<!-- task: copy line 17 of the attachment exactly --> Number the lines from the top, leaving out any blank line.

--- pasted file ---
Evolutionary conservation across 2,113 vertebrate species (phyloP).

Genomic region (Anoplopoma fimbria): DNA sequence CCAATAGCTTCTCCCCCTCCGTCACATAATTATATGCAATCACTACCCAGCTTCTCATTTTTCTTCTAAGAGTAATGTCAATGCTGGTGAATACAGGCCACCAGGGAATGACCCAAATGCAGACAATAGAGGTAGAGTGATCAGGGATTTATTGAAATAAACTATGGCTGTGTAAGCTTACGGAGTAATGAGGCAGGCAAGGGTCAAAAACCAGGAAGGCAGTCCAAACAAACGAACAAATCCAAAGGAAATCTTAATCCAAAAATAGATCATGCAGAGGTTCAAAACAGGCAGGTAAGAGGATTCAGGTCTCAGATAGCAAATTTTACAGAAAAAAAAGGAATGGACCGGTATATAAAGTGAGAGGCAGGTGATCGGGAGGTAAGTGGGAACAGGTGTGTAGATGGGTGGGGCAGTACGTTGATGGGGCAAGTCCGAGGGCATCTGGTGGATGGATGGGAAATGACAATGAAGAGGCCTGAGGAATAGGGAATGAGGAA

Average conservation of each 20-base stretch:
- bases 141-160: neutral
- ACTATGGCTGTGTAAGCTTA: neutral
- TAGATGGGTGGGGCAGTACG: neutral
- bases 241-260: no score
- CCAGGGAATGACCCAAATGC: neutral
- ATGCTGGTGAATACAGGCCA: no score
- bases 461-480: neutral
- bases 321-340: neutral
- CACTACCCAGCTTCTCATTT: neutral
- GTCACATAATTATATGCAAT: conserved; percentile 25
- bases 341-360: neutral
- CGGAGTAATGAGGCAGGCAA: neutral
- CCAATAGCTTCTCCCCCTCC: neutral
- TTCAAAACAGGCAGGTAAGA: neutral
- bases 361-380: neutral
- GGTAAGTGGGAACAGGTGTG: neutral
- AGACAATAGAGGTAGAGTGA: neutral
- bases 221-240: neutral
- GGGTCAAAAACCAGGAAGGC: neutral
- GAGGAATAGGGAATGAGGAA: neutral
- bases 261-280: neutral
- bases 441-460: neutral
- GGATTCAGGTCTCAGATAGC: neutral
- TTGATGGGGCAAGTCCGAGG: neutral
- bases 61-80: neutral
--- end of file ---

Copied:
- TTCAAAACAGGCAGGTAAGA: neutral